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Thomas Jefferson made clear that much of our governance should come at the local level. As he put it in 1816 in his letter to Joseph Cabell:

“It is by dividing and subdividing these republics from the great national one down through all its subordinations, until it ends in the administration of every man’s farm by himself; by placing under everyone what his own eye may superintend, that all will be done for the best.”

Michigan has a long history of declaring the importance of local government. The Home Rule City Act of 1909 precluded the state government from dissolving a city without a vote of the local residents. Section 34 of Article VII of the 1963 Constitution requires that provisions of the constitution concerning cities “shall be liberally construed in their favor.” One way of acknowledging the importance of local units of government was the establishment of revenue sharing, whereby the state government collects revenue statewide and returns the revenue to cities, villages, and townships.

Unfortunately, since the Great Recession, local units of government have been hit with three major blows, all of which involve the state government. The first, is the major decline in revenue sharing as the state struggled to balance its budget during the recession of 2007-2009.

Statutory revenue sharing, including EVIP and now CVTRS payments, declined from a peak of $684 million in FY 2001 to $210 million in FY 2012 and only recovered to $249 million in FY 2016. Total revenue sharing which fell from a peak of $1.326 billion in FY 2001 has only recovered to $998 million in FY 2016. These figures are in nominal dollars. Imagine what the fiscal situation of cities would be if there had been an additional $400 million in revenue sharing each year.

The second problem is the decline in Act 51 revenues. As the House Fiscal Agency noted in its report last month, road funding has stagnated. “Some local road agencies received a smaller distribution in FY 2012-13 than they did in FY 1997-98.” There is expected to be some increase in funding due to the recent transportation package, however, funding for local roads will still be well below in nominal dollars what it was a decade ago.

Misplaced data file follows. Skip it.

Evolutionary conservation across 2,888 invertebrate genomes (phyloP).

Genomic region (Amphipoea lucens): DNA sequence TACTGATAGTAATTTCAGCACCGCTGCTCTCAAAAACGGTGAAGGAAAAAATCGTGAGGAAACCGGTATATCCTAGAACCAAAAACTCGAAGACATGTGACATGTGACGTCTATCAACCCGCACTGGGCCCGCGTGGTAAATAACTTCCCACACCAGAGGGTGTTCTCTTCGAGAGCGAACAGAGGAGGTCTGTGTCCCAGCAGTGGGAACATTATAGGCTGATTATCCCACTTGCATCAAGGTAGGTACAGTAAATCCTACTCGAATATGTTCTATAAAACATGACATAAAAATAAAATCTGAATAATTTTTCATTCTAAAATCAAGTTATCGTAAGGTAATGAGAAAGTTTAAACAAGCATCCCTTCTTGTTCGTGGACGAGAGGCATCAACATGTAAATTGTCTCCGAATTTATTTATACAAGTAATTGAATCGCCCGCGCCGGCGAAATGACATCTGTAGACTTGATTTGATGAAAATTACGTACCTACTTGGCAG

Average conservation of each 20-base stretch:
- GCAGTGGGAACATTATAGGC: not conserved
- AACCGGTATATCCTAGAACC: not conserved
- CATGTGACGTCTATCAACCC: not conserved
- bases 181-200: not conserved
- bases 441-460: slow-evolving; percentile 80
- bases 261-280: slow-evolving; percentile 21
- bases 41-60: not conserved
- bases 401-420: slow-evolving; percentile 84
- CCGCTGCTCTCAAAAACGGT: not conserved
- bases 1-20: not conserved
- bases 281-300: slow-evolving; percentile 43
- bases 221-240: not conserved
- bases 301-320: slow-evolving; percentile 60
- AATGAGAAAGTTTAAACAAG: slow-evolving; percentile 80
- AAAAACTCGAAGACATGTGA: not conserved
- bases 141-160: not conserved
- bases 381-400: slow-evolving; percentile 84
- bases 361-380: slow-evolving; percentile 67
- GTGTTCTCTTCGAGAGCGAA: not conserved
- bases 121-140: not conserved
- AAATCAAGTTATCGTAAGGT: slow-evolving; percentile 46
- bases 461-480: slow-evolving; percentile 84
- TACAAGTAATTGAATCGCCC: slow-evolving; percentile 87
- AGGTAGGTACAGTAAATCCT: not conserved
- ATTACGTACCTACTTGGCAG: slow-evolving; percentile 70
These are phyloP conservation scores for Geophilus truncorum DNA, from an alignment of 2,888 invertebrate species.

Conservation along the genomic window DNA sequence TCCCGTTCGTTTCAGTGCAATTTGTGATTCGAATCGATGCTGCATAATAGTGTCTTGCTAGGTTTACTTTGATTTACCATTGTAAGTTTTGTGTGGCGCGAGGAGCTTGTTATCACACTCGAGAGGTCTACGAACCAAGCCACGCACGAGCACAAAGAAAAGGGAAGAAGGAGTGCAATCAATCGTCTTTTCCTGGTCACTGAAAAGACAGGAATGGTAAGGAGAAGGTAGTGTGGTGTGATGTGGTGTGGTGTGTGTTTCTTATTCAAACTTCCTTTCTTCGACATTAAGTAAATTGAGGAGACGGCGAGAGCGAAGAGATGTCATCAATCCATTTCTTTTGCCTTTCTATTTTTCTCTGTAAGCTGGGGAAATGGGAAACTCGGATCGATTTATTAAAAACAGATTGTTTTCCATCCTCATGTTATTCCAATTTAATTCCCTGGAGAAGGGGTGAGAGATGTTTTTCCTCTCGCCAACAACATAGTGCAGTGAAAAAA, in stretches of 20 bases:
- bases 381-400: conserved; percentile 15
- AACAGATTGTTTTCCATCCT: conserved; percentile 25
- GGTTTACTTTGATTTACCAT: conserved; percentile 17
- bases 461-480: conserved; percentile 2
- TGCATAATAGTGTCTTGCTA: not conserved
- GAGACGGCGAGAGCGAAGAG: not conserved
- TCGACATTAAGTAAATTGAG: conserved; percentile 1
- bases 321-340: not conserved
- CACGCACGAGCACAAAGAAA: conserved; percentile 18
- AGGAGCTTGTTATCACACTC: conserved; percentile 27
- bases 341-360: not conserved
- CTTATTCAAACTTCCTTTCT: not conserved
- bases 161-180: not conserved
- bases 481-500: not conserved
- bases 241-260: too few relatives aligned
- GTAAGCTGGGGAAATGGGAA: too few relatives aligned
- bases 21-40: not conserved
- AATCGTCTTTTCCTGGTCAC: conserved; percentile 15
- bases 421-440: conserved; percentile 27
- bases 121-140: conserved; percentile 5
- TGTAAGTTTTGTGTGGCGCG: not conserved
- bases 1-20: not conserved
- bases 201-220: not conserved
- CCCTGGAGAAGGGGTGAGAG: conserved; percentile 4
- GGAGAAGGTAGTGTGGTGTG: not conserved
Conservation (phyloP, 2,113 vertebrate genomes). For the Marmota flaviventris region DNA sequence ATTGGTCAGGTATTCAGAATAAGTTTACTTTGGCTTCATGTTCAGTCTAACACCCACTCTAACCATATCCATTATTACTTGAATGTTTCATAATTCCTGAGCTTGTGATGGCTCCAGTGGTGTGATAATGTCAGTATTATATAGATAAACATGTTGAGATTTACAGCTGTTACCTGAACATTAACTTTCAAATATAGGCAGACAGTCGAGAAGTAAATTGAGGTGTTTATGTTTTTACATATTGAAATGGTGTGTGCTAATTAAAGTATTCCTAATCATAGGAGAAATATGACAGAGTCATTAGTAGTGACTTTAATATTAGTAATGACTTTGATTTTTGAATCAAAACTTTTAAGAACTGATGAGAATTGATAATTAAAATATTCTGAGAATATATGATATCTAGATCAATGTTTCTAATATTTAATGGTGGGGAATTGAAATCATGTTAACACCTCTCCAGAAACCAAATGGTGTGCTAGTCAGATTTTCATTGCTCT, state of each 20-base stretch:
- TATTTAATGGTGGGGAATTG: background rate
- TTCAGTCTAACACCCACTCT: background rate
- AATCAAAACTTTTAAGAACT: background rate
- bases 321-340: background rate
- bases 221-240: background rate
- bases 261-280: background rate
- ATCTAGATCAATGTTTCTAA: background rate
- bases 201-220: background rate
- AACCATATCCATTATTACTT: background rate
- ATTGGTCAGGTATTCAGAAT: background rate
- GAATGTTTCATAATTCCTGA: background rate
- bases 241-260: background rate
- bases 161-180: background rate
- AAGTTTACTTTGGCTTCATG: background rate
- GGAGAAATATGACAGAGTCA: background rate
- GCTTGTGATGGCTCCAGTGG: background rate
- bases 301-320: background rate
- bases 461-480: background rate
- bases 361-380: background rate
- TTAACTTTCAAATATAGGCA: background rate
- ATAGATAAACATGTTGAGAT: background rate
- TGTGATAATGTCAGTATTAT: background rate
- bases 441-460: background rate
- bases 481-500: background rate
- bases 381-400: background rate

The third problem is the unintended consequences of Proposal A’s limit on the increase in taxable value of property. In 1993 it was not expected you would get a severe decline in property values. In retrospect, the language should have allowed taxable values to return to their prior level at the market rate in the case of a downturn. Instead, the taxable value can only go up by 5 percent or the rate of inflation whichever is smaller. This has resulted in a significant decline in property taxes in the local units.

Taxable valuations statewide fell by $48 billion from 2008 to 2013, from $363 billion to $315 billion, and have only recovered to $327 billion for 2015 (latest figures available from the Department of Treasury Ad Valorem Property Tax Report). As a consequence property taxes collected by Michigan cities declined by more than $139 million from 2008 to 2015.

A top priority in the state budget should be a return of statutory revenue sharing to at least its 2008 level. The combination of these three threats to local government finances have left some cities under emergency management, and many cities with lessened police and fire protection. Road and other infrastructure maintenance has been delayed with the result that many local roads are in disrepair.

Restoring revenue sharing will lead to less state spending on bailouts of cities and result in more secure local government services and in a tax cut for Michiganians as their local governments will be able to reduce property tax rates.

Gary Wolfram is the William Simon professor of economics and public policy director of economics at Hillsdale College.

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